On Saturday 22 May at about 18:30 UTC, Nyiragongo volcano, in the north of Goma city – North Kivu province had an effusive eruption that caused masses of people self-evacuating themselves, retreating to Rwanda. The Goma city authorities responded quickly with an evacuation plan despite the blockage of the main north road (N2) by the lava flow. According to UNICEF report over 150 children have been abandoned by the parents; and 170 children have gone missing as people fled. At least 5000 people have retreated to Rwanda; more than 25,000 in Sake, 25 km north-west of Goma city have been displaced. Despite the complete disruption of social services in Goma city, the subsequent weeks have seen a return of some people to their original homes but to find them completely destroyed. Scores of homeless children around Goma airport have no one to turn to (UNICEF, 23 May 2021). Buhene, Kibumba and Kibatshi have so far witnessed five deaths.
It is feared underground magma is flowing towards Lake Kivu with carbon dioxide (CO2) and methane sipping through volcanic vents which could cause a suffocating cloud of gas thus leading to a limnic eruption that would be lethal to human and aquatic life in the vicinity of the lake. Owing to this fear, the Goma city authorities have advised residents to evacuate the city thus leaving it deserted. As a result of a limnic eruption, a landslide, an earthquake and a rise in the water temperature of the lake are likely to occur.
With about 475m (1,558ft) deep, Lake Kivu is estimated to contain an invisible and odorless 300 cubic km of carbon dioxide (CO2) denser than air. If faced with a big underneath volcanic explosion, shores of Lake Kivu would be over flooded. This kind of catastrophe has occurred before at Lake Nyos in Cameroon with very tragic consequences whereby an estimated 18000 people in the surrounding villages were asphyxiated.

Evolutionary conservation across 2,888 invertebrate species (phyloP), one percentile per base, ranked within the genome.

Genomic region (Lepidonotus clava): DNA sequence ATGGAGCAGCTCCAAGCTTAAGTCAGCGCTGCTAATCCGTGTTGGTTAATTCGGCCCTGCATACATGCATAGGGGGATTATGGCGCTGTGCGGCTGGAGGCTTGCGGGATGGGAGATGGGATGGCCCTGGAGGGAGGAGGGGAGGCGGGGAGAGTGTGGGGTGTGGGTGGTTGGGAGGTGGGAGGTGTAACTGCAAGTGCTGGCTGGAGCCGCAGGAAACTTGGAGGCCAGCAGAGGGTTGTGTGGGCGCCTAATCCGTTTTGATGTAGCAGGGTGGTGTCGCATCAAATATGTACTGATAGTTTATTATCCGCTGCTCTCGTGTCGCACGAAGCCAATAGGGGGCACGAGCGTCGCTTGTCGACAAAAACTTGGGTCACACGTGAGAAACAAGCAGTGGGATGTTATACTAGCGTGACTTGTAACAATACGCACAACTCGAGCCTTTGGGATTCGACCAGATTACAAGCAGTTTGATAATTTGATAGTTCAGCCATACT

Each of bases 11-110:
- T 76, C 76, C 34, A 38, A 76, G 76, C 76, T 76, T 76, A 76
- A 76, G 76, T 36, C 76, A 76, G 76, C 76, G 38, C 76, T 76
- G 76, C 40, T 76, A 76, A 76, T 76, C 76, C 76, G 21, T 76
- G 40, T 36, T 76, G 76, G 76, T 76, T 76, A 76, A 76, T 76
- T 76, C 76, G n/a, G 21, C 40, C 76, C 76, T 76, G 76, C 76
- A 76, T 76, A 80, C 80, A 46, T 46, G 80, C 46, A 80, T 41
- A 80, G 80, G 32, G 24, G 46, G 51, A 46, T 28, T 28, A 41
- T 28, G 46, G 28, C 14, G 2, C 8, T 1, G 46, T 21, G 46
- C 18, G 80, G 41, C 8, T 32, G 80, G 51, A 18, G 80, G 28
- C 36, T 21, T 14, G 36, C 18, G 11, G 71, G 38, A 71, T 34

According to Goma Volcano Observatory (OVG), three scenarios are most likely:
- A limnic eruption is a likely possibility;
- At the altitude 3,500 m high Mountain Nyiragongo, another eruption is eminent. If this is to occur a new lava flow southwards towards Goma would be inevitable; despite a 10 km distance north of Goma city, the speed of the lava flow is comparable to the speed of a car making it difficult to outrun.
- And thirdly, the methane release from Lake Kivu makes the already complex scenario a total disaster. If released in huge amounts, methane is inflammable thus making Goma unsafe.
Recent high-resolution INSAR radar images revealed that the ground south of the volcano has risen by several centimeters during or since the eruption. The vertical displacement is more vivid in the vicinity of Goma city, where several cracks in the ground are highly noticeable. This triggers fears that the formation of a new dike – or lava-filled fissure – that could give way and culminate into a second, potentially catastrophic flank eruption